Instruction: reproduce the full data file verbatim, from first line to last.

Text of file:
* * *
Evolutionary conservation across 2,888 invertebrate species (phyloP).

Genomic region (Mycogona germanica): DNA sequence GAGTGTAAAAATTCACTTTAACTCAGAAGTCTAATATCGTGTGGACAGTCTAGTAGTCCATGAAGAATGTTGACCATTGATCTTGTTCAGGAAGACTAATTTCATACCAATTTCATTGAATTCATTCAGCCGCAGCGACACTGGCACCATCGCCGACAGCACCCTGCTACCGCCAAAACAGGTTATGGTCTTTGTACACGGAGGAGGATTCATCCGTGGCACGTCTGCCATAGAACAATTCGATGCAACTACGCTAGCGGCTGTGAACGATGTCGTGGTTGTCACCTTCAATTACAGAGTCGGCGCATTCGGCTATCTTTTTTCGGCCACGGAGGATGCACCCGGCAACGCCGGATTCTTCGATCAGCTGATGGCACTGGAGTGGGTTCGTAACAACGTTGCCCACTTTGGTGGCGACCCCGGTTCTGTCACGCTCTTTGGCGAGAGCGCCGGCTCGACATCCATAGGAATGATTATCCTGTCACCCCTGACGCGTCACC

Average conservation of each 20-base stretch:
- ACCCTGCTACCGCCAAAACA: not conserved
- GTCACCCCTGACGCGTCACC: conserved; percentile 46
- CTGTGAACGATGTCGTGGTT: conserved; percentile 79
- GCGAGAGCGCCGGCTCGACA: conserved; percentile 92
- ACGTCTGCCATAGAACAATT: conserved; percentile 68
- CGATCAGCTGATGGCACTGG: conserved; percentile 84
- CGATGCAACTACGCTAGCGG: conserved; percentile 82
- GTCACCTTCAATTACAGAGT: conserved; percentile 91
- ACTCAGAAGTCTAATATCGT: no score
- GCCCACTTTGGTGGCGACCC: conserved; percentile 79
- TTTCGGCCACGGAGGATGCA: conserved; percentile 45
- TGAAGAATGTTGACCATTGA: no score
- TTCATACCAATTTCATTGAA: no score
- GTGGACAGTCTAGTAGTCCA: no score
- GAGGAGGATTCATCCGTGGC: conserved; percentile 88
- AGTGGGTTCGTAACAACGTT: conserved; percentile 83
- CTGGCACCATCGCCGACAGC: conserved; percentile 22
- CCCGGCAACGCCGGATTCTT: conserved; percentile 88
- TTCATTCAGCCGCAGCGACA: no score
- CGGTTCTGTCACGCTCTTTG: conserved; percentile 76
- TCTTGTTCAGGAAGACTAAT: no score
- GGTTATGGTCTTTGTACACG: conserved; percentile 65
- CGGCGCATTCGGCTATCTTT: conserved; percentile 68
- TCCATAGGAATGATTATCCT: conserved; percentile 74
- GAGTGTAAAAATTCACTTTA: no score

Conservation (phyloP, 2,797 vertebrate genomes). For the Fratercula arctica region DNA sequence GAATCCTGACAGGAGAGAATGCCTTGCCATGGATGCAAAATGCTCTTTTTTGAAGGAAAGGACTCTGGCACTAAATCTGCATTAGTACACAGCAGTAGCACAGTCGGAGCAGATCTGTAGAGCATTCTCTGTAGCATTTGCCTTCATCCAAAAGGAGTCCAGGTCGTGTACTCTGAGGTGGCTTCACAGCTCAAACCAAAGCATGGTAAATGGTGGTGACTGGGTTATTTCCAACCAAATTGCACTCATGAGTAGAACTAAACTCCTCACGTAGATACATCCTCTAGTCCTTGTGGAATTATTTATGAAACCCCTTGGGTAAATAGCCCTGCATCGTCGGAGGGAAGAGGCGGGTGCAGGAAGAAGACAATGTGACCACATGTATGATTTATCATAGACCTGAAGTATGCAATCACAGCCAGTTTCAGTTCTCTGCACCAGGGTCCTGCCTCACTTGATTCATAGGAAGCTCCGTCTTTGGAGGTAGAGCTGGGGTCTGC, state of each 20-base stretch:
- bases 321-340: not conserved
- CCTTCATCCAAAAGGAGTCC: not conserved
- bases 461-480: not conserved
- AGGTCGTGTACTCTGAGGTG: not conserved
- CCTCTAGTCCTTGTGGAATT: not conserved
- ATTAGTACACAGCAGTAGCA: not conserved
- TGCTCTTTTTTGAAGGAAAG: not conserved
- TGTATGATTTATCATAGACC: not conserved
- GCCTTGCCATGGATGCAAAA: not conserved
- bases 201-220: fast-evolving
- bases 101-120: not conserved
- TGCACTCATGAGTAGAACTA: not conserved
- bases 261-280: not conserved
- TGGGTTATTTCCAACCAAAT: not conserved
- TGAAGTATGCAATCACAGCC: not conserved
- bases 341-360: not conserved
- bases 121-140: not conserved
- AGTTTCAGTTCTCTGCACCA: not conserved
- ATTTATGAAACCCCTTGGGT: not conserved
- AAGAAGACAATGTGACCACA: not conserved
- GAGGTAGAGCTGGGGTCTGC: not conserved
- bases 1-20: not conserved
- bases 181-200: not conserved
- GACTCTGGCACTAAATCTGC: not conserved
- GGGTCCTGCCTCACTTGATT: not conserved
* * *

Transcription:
Evolutionary conservation across 2,888 invertebrate species (phyloP).

Genomic region (Mycogona germanica): DNA sequence GAGTGTAAAAATTCACTTTAACTCAGAAGTCTAATATCGTGTGGACAGTCTAGTAGTCCATGAAGAATGTTGACCATTGATCTTGTTCAGGAAGACTAATTTCATACCAATTTCATTGAATTCATTCAGCCGCAGCGACACTGGCACCATCGCCGACAGCACCCTGCTACCGCCAAAACAGGTTATGGTCTTTGTACACGGAGGAGGATTCATCCGTGGCACGTCTGCCATAGAACAATTCGATGCAACTACGCTAGCGGCTGTGAACGATGTCGTGGTTGTCACCTTCAATTACAGAGTCGGCGCATTCGGCTATCTTTTTTCGGCCACGGAGGATGCACCCGGCAACGCCGGATTCTTCGATCAGCTGATGGCACTGGAGTGGGTTCGTAACAACGTTGCCCACTTTGGTGGCGACCCCGGTTCTGTCACGCTCTTTGGCGAGAGCGCCGGCTCGACATCCATAGGAATGATTATCCTGTCACCCCTGACGCGTCACC

Average conservation of each 20-base stretch:
- ACCCTGCTACCGCCAAAACA: not conserved
- GTCACCCCTGACGCGTCACC: conserved; percentile 46
- CTGTGAACGATGTCGTGGTT: conserved; percentile 79
- GCGAGAGCGCCGGCTCGACA: conserved; percentile 92
- ACGTCTGCCATAGAACAATT: conserved; percentile 68
- CGATCAGCTGATGGCACTGG: conserved; percentile 84
- CGATGCAACTACGCTAGCGG: conserved; percentile 82
- GTCACCTTCAATTACAGAGT: conserved; percentile 91
- ACTCAGAAGTCTAATATCGT: no score
- GCCCACTTTGGTGGCGACCC: conserved; percentile 79
- TTTCGGCCACGGAGGATGCA: conserved; percentile 45
- TGAAGAATGTTGACCATTGA: no score
- TTCATACCAATTTCATTGAA: no score
- GTGGACAGTCTAGTAGTCCA: no score
- GAGGAGGATTCATCCGTGGC: conserved; percentile 88
- AGTGGGTTCGTAACAACGTT: conserved; percentile 83
- CTGGCACCATCGCCGACAGC: conserved; percentile 22
- CCCGGCAACGCCGGATTCTT: conserved; percentile 88
- TTCATTCAGCCGCAGCGACA: no score
- CGGTTCTGTCACGCTCTTTG: conserved; percentile 76
- TCTTGTTCAGGAAGACTAAT: no score
- GGTTATGGTCTTTGTACACG: conserved; percentile 65
- CGGCGCATTCGGCTATCTTT: conserved; percentile 68
- TCCATAGGAATGATTATCCT: conserved; percentile 74
- GAGTGTAAAAATTCACTTTA: no score

Conservation (phyloP, 2,797 vertebrate genomes). For the Fratercula arctica region DNA sequence GAATCCTGACAGGAGAGAATGCCTTGCCATGGATGCAAAATGCTCTTTTTTGAAGGAAAGGACTCTGGCACTAAATCTGCATTAGTACACAGCAGTAGCACAGTCGGAGCAGATCTGTAGAGCATTCTCTGTAGCATTTGCCTTCATCCAAAAGGAGTCCAGGTCGTGTACTCTGAGGTGGCTTCACAGCTCAAACCAAAGCATGGTAAATGGTGGTGACTGGGTTATTTCCAACCAAATTGCACTCATGAGTAGAACTAAACTCCTCACGTAGATACATCCTCTAGTCCTTGTGGAATTATTTATGAAACCCCTTGGGTAAATAGCCCTGCATCGTCGGAGGGAAGAGGCGGGTGCAGGAAGAAGACAATGTGACCACATGTATGATTTATCATAGACCTGAAGTATGCAATCACAGCCAGTTTCAGTTCTCTGCACCAGGGTCCTGCCTCACTTGATTCATAGGAAGCTCCGTCTTTGGAGGTAGAGCTGGGGTCTGC, state of each 20-base stretch:
- bases 321-340: not conserved
- CCTTCATCCAAAAGGAGTCC: not conserved
- bases 461-480: not conserved
- AGGTCGTGTACTCTGAGGTG: not conserved
- CCTCTAGTCCTTGTGGAATT: not conserved
- ATTAGTACACAGCAGTAGCA: not conserved
- TGCTCTTTTTTGAAGGAAAG: not conserved
- TGTATGATTTATCATAGACC: not conserved
- GCCTTGCCATGGATGCAAAA: not conserved
- bases 201-220: fast-evolving
- bases 101-120: not conserved
- TGCACTCATGAGTAGAACTA: not conserved
- bases 261-280: not conserved
- TGGGTTATTTCCAACCAAAT: not conserved
- TGAAGTATGCAATCACAGCC: not conserved
- bases 341-360: not conserved
- bases 121-140: not conserved
- AGTTTCAGTTCTCTGCACCA: not conserved
- ATTTATGAAACCCCTTGGGT: not conserved
- AAGAAGACAATGTGACCACA: not conserved
- GAGGTAGAGCTGGGGTCTGC: not conserved
- bases 1-20: not conserved
- bases 181-200: not conserved
- GACTCTGGCACTAAATCTGC: not conserved
- GGGTCCTGCCTCACTTGATT: not conserved